UKCCSRC response to Government’s long-term vision for the CCUS Sector – 20th December 2023


The UKCCSRC welcomes the release today of the UK Government’s long-term vision for the CCUS sector (link) that sets out what the CCUS sector may look like as we transition to a net zero economy by 2050.

The vision involves the development of a CCUS market, with the roles of government and industry evolving over time in three stages:

  1. Market creation: Getting to 20 to 30 Mt CO₂ by 2030
  2. Market transition: The emergence of a commercial and competitive market
  3. A self-sustaining CCUS market: Meeting net zero by 2050

Further updates today mark significant progress across the first four UK clusters:

  • Launch of the Track-1 Expansion process in HyNet  (Link)
  • The agreement of Heads of Terms with the T&SCo in the East Coast Cluster (ECC) and next steps for expanding the cluster
  • An update on Track-2 (Link)
  • An update on the Greenhouse Gas Removals (GGR) and Power BECCS business models, including indicative heads of terms for the GGR business model and an independent report on GGR standards (Link)

As our Director, Jon Gibbins, notes, “This announcement of evolving roles for government and industry also needs to be mirrored in evolving roles for the UK’s world-leading academic CCS research community and for its research funders, to reflect the new opportunities for underpinning research linked to learning-by-doing and consequent cost reduction and wealth creation.”

The UKCCSRC has provided over 10 years of world-leading CCS research through its programme of flexible funding, with 77 research projects funded to date supporting the UK academic community to deliver their specialised research. We continually foster collaboration and knowledge exchange between all CCS stakeholders through our ongoing programme of events, webinars, workshops and extensive website resources.  We also build capacity with our ECR programme, supporting CCS Early Career Researchers in their journeys to progress into academic, industry, government and NGO roles.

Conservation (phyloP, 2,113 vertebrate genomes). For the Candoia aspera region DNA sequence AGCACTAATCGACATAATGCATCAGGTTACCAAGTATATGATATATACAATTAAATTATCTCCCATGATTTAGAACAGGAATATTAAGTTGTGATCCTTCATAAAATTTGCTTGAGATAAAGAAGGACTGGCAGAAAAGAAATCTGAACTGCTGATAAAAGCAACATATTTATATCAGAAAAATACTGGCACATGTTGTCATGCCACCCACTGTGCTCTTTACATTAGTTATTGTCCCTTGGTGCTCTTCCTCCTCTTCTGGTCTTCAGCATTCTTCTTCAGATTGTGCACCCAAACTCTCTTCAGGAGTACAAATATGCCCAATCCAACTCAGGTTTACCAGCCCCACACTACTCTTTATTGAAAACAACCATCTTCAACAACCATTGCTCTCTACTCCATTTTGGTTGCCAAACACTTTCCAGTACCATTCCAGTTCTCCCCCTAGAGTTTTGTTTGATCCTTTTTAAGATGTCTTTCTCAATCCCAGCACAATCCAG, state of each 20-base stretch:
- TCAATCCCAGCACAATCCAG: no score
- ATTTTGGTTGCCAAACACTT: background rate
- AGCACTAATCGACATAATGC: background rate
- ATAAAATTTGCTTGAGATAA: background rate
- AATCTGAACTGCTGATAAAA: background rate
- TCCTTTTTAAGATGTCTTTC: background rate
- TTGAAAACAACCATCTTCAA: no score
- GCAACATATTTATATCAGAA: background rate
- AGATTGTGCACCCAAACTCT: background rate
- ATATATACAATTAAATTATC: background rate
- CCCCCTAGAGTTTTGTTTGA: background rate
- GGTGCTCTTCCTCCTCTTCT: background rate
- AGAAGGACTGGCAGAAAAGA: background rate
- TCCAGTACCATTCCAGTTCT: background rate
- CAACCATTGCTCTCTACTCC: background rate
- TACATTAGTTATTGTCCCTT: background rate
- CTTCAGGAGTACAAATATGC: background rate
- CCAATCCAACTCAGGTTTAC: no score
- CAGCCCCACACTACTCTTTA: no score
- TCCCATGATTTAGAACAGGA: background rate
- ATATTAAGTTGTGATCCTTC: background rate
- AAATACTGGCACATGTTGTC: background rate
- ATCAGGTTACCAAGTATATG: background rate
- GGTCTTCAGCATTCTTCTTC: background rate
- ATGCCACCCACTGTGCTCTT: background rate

Future underpinning research for CCS will largely lie in ‘Pasteur’s Quadrant’ of ‘use-inspired basic research’ (left), where fundamental research is triggered by real-world questions that are often much more stimulating than the imaginary ones posed by researchers themselves. The diagram on the right shows how large-scale technologies, such as those involved in CCS, really get made fully commercially mature, by decades of Commercial Readiness Index improvements in use, after examples of the overall technology have already reached TRL 9. This incremental development involves a great deal of ‘use-inspired basic research’ at all stages.

Continued investment in specialised CCS research and knowledge exchange, delivered by UK academic CCS experts and other specialists recruited into the field, is needed to bring down the costs of delivering CCS, along with capacity building to continue developing the future CCS leaders. Now that there is industry to engage with, the UKCCSRC is looking for closer engagement and to continue to foster these relationships and collaborations.

Twenty CO2 capture projects have been named that have met the eligibility criteria for the BEIS Phase 2 selection process, out of forty-one applicants.  These will now proceed to the due diligence stage of the Phase 2 Cluster Sequencing process, where metrics such as the detailed value-for-money proposition for the UK will be assessed.  The projects themselves will also be working hard to complete front end engineering studies and other arrangements so they are ready to make final investments decisions if they receive funding offers from the government – noting that the small print says “This shortlist does not imply availability of funding for any or all of the shortlisted projects, but is purely the outcome of assessment against the Phase 2 criteria.”

This is a significant step in progressing UK CCS ambitions to have four CCS clusters in place by 2030.  There is obviously still a lot of additional work – by government, regulators and industry – to be done to achieve this, starting with identifying additional, Track 2, clusters and projects, as well as bringing some of these first projects to successful completion.

What this announcement does, however, is focus attention on some real examples of putting CO2 capture knowledge into practice, and this will highlight applications for existing expertise as well as areas where additional information might be useful in the future.  All of the successful Phase 2 projects will be invited to participate in the forthcoming UKCCSRC Conference on 7-8 September in Edinburgh and contribute to the interesting discussions that can be expected there.